Moving Battery Out of the Transom Splash Well

Electrical and electronic topics for small boats
pcloward
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Moving Battery Out of the Transom Splash Well

Postby pcloward » Thu Feb 08, 2024 10:29 am

The batteries on my [1991 GUARDIAN 19] boat are in the engine splash well as seen below in Figure 1.

Image 45.jpeg
Fig. 1. Engine splash well with two batteries, slightly obscured by added colored circles.
Image 45.jpeg (191.37 KiB) Viewed 205 times


I am planning to move the batteries into the center console, and also to add a third battery for house use.

Is there any reason not to move the two batteries to a more protected location?

[Moderator's note: when seeking advice about a particular boat, please be sure to mention the year, the model, and the length of the boat. This gives readers more information and will permit replies to be better suited to your particular boat.]

jimh
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Re: Moving Battery Out of the Transom Splash Well

Postby jimh » Fri Feb 09, 2024 8:52 am

pcloward wrote:Is there any reason not to move the two batteries to a more protected location?

Boston Whaler designed the boat to have the batteries located in the engine splash well, and provided reinforcement material below the laminate of the deck to support the weight of the batteries. Boston Whaler sold many thousands and thousands of boats like yours with the batteries located in the engine splash well.

The idea that you will be making an improvement in the boat by moving the batteries out of the engine splash well and placing them inside the center console is not particularly a sure bet. There are many problems in your plan. I will mention just a few of them.

First, and perhaps foremost, increasing the distance between the engine starting battery and the engine starting motor on the engine that the battery is supposed to crank over is a terrible idea on the electrical perspective. Anyone who understands electrical current flow and the effect of resistance in the wires in the circuit will immediately see the problem. If you need a more thorough explanation of the electrical problem that will be created if you add 10 or 15 feet to the length of the cables, let me know, and I will give you a more detailed explanation. But the simple answer: making the wires longer is a very, very bad idea.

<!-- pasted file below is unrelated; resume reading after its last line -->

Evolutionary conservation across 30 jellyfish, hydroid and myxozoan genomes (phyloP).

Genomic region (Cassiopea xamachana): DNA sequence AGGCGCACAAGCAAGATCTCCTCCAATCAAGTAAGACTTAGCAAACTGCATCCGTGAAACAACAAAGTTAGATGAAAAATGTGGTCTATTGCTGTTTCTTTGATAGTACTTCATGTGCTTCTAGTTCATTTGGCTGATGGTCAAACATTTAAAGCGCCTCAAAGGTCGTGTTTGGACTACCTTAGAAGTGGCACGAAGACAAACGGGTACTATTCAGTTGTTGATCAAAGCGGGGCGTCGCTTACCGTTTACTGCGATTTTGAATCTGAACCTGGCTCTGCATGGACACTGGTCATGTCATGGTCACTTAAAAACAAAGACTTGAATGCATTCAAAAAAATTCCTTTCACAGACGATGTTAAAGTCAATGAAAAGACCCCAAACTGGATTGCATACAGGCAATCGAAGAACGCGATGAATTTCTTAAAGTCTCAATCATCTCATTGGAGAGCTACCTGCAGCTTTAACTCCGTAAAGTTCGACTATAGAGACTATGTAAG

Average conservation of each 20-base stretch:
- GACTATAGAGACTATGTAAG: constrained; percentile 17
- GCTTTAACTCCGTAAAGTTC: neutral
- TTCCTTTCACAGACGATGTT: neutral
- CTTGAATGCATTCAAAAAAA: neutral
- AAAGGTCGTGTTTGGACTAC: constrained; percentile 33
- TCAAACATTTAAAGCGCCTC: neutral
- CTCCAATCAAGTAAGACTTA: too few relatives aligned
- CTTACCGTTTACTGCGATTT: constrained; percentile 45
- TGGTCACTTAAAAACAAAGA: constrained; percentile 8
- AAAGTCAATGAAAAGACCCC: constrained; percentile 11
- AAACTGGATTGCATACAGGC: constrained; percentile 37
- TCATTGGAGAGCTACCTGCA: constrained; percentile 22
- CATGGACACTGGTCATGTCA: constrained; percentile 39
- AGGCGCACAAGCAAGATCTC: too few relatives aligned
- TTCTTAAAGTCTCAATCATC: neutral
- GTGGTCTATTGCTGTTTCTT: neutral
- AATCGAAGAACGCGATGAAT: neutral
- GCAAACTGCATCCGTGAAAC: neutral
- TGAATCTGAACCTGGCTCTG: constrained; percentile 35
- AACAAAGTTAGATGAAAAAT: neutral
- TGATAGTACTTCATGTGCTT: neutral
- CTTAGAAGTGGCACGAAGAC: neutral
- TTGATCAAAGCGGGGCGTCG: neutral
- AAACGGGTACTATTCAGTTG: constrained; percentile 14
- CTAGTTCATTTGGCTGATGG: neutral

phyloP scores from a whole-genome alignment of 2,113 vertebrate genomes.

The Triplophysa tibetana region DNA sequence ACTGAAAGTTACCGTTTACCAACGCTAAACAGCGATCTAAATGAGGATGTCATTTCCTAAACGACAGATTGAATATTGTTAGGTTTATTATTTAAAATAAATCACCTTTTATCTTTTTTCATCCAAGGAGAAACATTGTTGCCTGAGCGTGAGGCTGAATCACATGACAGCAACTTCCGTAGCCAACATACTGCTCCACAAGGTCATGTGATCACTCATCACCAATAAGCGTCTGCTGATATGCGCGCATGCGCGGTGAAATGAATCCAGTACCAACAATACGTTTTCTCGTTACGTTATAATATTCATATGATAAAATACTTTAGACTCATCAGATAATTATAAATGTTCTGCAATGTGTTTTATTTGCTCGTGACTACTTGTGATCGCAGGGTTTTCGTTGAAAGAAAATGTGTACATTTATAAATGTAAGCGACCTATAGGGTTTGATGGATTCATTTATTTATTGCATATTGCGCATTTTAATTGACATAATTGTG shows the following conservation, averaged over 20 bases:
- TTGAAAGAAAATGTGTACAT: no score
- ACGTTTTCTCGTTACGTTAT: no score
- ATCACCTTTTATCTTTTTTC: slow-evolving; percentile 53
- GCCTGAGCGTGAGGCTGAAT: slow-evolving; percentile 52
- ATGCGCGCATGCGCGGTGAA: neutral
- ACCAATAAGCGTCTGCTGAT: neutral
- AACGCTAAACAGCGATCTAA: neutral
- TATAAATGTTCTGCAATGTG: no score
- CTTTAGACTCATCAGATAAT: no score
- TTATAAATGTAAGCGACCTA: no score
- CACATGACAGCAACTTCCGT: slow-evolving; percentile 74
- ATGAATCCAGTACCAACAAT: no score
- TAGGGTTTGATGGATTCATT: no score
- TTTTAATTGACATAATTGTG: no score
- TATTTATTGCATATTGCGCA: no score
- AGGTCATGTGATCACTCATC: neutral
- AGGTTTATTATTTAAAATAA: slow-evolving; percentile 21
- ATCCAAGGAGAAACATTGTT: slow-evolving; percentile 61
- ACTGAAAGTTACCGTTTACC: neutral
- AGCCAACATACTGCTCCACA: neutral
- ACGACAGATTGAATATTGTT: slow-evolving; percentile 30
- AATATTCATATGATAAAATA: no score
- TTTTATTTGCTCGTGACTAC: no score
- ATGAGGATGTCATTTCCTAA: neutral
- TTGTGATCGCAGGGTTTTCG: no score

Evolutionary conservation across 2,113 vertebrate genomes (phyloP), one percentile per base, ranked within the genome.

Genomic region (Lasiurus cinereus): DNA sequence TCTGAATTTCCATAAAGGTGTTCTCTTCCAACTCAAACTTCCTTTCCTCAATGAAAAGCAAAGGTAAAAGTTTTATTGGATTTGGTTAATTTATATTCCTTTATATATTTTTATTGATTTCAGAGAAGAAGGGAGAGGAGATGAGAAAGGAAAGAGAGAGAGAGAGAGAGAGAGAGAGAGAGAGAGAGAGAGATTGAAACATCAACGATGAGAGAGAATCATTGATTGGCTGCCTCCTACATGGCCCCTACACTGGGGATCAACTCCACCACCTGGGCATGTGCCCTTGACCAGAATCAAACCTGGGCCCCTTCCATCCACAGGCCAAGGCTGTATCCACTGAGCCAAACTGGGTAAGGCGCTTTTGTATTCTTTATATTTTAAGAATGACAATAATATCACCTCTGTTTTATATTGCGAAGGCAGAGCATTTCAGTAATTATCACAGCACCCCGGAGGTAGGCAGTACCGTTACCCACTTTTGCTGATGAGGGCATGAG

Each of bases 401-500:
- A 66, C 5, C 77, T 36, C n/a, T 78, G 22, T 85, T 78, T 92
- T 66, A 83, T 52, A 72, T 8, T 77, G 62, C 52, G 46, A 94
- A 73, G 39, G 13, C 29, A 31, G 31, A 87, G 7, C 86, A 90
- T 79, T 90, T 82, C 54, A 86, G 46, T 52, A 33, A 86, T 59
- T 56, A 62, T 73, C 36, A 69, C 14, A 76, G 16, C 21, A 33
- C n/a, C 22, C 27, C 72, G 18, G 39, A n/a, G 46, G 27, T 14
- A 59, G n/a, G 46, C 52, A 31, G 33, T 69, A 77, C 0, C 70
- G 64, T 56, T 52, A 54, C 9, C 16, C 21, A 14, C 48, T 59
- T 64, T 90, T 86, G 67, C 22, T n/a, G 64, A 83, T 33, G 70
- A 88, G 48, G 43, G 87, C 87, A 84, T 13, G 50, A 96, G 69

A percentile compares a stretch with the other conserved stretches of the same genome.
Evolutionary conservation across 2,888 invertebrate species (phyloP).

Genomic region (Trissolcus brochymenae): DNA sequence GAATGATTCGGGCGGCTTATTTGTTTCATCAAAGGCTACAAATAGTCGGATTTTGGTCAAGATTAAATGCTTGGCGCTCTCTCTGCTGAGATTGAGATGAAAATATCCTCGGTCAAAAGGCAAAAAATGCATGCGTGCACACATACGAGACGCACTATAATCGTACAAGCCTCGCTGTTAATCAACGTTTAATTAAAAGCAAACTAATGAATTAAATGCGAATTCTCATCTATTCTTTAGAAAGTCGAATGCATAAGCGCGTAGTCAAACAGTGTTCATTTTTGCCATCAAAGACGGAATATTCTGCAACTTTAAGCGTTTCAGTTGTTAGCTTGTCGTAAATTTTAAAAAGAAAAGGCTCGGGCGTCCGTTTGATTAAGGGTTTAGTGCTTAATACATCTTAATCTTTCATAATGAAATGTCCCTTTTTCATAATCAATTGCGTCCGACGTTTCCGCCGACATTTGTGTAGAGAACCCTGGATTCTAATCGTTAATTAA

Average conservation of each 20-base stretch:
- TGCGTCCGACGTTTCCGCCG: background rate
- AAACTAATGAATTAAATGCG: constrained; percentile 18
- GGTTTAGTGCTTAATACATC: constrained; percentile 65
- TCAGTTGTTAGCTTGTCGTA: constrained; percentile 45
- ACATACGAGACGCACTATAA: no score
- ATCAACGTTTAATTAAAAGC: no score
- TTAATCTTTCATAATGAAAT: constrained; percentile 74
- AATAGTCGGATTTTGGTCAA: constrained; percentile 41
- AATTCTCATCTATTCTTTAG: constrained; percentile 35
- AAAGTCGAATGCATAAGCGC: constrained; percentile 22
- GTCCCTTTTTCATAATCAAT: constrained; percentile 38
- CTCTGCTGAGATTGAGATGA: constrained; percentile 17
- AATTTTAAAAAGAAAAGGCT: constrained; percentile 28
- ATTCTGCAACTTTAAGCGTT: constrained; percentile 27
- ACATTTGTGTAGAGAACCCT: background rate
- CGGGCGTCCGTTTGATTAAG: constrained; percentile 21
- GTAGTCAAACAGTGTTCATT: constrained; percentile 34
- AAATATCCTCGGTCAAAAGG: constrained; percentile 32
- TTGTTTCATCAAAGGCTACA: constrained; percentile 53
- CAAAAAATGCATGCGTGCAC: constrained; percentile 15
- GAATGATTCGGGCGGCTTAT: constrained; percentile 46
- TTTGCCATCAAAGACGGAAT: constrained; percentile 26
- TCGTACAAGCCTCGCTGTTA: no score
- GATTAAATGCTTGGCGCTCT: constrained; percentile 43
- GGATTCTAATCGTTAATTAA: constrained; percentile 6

Second, the transom location will generally give the batteries the most comfortable ride, as compared to other locations, there will be less pounding and slamming of the hull in waves at the very stern than anywhere else on the boat. This will give the batteries a longer service life.

Third, the center console was never designed to support the weight of one battery, let alone support the weight of three batteries. Nor was the deck below the center console designed for such a concentration of weight to placed there. Nor will there be room for three large batteries in the center console. Nor will it be easy to service or inspect or remove the batteries from the center console. And the weight off all those batteries when the hull is slamming into waves will be a huge and unanticipated load on the deck at that location.

As long as the batteries are in proper battery boxes, and the battery boxes are secured to the deck with proper straps, and the straps are secured to the deck with proper Footman's Loop fittings, there is really little concern about the location being in the engine splash well.

Even if the boat were to be overtaken at the transom by a huge following sea, the conductivity of freshwater is very small, and the conductivity of saltwater, while much higher than fresh water, should not immediate cause a short circuit at the battery terminals. To prevent any short circuit, you can spray the connection between the cables and the battery terminals with a coating of insulating wax, such as BOESHIELD T9.

More information about use of BOESHIELD T9 in marine applications can be found at

https://boeshield.com/marine/

This will effectively insulate the batteries from any water, and also significantly reduce any corrosion that would otherwise occur in normal use.

WHY THREE BATTERIES